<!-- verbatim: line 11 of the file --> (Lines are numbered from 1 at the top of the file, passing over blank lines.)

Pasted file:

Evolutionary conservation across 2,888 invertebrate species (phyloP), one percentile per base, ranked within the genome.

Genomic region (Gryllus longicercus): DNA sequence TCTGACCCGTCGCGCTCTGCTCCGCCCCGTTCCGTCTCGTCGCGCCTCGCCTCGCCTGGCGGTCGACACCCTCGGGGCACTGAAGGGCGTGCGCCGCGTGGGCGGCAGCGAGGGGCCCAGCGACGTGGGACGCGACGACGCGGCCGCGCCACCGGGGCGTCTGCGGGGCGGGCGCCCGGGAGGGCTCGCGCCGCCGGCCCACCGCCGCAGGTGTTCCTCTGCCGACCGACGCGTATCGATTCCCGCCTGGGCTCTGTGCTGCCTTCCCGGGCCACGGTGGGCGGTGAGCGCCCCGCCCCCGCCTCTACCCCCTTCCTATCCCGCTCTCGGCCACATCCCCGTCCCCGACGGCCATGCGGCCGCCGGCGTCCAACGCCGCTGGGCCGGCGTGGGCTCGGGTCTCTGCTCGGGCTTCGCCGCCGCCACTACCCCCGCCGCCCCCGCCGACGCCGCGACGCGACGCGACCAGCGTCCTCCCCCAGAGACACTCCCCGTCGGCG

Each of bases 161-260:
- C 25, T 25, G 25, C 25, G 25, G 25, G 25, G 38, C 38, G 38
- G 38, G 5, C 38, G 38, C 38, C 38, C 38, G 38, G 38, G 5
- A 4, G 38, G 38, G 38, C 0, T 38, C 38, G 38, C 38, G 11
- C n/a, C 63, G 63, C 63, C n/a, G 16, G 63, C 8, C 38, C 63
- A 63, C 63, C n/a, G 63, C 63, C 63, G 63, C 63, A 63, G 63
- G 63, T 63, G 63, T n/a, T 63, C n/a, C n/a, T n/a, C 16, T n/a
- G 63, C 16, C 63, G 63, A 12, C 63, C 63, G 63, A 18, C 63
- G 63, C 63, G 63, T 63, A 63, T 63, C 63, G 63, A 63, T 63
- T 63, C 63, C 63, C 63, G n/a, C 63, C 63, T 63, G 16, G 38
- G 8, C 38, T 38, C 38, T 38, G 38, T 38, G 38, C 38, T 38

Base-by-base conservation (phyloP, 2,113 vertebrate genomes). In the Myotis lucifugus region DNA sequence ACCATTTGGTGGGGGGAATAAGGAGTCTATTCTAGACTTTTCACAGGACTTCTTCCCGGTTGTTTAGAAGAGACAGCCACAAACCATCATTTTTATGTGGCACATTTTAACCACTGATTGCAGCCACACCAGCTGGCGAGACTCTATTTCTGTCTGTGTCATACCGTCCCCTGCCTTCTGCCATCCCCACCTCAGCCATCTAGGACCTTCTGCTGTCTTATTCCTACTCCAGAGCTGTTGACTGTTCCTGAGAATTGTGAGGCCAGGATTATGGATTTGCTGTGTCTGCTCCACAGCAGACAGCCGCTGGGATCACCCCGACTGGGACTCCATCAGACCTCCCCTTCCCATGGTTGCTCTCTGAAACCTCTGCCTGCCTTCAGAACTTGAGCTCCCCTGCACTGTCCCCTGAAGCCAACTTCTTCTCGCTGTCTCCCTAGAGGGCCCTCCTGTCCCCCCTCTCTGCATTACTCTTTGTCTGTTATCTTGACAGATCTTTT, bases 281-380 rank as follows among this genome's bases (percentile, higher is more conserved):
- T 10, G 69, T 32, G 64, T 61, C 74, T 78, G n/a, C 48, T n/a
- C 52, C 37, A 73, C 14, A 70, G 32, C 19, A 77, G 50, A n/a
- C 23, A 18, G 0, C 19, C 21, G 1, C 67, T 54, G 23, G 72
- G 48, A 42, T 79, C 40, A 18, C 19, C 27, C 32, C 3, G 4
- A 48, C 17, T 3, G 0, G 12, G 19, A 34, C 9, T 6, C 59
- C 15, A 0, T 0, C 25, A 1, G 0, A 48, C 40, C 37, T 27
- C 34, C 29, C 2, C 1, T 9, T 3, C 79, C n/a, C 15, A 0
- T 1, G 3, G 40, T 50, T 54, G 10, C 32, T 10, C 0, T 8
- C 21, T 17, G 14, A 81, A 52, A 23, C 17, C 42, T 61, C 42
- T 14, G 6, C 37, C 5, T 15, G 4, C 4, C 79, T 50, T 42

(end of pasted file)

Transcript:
- G 63, C 63, G 63, T 63, A 63, T 63, C 63, G 63, A 63, T 63